Review by: Jens F. Laurson
Artistic Quality: 6
Sound Quality: 9
A disc of chamber music for clarinet, piano, and cello from minimalist Jaan Rääts, Surprised-by-Beauty composer Arvo Pärt, and on-and-off populist composer Henryk Górecki with titles like Kaleidoscopic Etudes (Rääts), Mozart-Adagio (Pärt), and Górecki’s Music of Skylarks looks a promising thing, down to the appealing instrumentation. (Imagine your trepidation if these trios were written for flute, harp, and contrabassoon!) And indeed there’s a good deal of charm to Rääts, and blips of molten beauty (not unlike Alfred Schnittke) to be found in Mozart-Pärt. Although especially from Pärt, one of the poster-boys for making contemporary classical music enjoyable for broader audiences again, you might expect still greater accessibility than he delivers in this stripped-down, laid-bare re-imagining of the Adagio from Mozart’s second piano sonata. (Incidentally, both these works are world-premiere recordings, though the latter only in this particular instrumentation; the 1992 original version had been composed for the Kalichstein-Laredo-Robinson Piano Trio.)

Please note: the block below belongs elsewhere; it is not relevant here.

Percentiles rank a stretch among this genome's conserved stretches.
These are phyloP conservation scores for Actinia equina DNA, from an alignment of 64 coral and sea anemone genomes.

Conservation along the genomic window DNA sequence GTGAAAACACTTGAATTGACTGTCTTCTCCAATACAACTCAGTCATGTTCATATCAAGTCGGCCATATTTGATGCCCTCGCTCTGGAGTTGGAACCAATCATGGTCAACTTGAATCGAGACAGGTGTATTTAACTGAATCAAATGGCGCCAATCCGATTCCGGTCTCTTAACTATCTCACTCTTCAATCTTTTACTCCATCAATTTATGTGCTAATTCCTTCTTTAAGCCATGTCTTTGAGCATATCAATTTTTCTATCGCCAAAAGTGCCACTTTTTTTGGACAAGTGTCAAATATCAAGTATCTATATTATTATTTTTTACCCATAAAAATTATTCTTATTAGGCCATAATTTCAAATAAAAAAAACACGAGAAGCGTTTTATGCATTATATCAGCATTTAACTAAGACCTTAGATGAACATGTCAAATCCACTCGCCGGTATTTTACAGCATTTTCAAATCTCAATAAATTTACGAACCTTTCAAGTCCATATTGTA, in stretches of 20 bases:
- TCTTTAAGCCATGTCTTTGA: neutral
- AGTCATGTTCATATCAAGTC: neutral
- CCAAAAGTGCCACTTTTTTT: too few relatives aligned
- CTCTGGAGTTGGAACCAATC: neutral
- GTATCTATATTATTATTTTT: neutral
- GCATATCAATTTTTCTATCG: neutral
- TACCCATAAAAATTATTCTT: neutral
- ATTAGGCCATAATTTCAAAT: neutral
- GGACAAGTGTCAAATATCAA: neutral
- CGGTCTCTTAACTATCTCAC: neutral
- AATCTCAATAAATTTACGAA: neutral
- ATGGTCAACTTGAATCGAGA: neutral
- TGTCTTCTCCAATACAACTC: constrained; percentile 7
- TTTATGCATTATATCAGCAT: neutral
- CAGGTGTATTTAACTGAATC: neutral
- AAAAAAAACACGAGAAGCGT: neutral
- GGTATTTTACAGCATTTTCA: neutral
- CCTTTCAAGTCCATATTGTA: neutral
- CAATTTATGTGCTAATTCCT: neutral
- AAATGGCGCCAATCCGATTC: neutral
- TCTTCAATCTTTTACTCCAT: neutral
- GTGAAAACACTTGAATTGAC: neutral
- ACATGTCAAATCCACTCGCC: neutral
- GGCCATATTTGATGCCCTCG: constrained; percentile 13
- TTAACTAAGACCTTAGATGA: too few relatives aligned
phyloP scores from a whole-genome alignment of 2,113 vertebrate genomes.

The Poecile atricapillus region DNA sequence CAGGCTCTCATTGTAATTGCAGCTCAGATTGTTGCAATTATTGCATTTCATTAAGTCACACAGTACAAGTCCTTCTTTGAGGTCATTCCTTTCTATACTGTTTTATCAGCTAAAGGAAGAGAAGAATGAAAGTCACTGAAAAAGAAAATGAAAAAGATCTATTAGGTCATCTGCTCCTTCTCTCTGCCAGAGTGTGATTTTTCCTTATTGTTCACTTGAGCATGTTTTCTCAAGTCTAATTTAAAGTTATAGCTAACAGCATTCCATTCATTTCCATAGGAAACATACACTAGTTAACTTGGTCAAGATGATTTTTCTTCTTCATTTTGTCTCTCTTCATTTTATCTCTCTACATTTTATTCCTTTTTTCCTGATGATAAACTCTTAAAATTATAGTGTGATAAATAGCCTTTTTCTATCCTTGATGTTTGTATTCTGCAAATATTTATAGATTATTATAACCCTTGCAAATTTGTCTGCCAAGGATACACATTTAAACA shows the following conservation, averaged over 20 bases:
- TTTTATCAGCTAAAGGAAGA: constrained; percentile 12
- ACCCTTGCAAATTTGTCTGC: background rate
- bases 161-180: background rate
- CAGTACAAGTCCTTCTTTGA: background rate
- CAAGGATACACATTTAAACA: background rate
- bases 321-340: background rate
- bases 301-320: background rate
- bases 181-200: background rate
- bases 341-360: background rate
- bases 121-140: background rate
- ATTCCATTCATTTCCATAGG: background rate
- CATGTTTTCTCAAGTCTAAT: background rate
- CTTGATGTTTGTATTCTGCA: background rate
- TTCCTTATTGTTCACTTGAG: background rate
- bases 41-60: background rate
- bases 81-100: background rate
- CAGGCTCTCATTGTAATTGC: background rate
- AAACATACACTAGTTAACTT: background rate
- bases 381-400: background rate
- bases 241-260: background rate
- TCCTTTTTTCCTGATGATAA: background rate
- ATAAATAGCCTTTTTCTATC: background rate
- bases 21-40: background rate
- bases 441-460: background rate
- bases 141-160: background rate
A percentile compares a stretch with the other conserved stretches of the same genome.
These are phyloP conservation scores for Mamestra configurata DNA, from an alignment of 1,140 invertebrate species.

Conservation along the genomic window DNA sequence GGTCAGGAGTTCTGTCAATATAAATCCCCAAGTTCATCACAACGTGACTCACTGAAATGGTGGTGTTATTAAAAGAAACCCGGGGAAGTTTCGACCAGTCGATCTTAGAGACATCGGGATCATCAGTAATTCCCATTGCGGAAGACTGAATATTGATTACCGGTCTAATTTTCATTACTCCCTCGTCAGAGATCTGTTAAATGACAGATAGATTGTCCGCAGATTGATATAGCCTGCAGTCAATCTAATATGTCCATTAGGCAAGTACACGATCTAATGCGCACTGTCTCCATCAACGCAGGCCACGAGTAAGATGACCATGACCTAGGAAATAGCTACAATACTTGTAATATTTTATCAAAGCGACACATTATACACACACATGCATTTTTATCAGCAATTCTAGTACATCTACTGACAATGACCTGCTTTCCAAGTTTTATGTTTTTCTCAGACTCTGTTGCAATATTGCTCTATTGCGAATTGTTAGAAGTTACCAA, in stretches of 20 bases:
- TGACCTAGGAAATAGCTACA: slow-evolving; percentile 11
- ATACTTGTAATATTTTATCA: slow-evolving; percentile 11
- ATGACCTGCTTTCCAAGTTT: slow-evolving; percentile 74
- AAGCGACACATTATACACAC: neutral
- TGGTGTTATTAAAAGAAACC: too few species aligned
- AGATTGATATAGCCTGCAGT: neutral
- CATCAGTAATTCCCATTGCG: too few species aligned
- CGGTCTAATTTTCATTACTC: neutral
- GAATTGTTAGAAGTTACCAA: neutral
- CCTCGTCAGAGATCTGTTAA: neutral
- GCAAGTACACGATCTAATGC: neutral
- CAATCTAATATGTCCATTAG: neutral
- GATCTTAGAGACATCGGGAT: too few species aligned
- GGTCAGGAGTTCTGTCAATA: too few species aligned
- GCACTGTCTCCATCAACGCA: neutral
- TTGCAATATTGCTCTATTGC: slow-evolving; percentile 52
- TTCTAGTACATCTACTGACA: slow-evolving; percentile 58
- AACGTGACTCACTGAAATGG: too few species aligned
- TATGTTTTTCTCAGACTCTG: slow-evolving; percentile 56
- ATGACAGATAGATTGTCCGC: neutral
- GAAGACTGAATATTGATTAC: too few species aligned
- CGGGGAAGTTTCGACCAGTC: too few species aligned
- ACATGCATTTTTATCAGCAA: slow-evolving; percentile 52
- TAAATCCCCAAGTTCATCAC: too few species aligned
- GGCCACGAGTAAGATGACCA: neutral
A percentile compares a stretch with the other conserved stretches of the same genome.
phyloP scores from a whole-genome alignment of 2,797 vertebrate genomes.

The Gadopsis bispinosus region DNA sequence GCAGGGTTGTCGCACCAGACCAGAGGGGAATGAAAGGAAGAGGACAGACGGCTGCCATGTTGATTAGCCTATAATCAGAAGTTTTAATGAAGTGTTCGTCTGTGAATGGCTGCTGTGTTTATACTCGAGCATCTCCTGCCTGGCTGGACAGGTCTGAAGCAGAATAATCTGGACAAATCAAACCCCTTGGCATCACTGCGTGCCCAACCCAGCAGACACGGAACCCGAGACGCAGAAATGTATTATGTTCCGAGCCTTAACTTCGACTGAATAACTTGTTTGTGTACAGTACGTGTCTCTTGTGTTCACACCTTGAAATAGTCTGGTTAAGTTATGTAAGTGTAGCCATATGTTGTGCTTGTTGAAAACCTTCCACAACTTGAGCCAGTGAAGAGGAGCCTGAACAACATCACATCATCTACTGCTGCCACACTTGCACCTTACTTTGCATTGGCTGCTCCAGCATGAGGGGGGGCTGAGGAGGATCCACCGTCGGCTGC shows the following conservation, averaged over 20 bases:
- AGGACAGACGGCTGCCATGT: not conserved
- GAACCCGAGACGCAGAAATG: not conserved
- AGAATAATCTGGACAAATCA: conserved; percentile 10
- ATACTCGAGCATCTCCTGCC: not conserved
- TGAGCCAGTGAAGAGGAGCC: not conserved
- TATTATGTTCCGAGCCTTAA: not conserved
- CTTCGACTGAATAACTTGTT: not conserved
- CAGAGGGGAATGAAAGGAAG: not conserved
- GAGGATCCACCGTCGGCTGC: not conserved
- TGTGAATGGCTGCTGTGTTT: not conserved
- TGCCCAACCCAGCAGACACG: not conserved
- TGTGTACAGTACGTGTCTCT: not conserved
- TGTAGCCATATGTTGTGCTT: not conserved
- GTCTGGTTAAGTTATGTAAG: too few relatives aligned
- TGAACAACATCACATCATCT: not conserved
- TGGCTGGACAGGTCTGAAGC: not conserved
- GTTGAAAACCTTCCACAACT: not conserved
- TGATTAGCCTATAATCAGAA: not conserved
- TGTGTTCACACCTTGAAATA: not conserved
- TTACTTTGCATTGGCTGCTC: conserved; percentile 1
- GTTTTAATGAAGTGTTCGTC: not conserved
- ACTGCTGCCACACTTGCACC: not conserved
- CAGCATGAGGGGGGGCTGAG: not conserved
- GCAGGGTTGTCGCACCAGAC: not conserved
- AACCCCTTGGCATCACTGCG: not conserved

So far, so so-so. But Górecki’s 1984 Lerchengesang is repetitive and simple, borderline stupefying and, frankly, annoying over the course of its 40-plus minutes. That’s music that surely looks better on paper than it sounds to the reasonably inclined listener. Your opinions and levels of masochism may differ, of course, in which case you might be intrigued and happy to know that all of pieces–Górecki’s included–are performed with technical aplomb and apparent enthusiasm by clarinetist Patrick Messina, pianist Henri Demarquette, and cellist Fabrizio Chiovetta. A further bonus: excellent liner notes from Jed Distler.
Buy Now from Arkiv Music
- Patrick Messina (clarinet); Henri Demarquette (cello); Fabrizio Chiovetta (piano)
- Aparte - AP187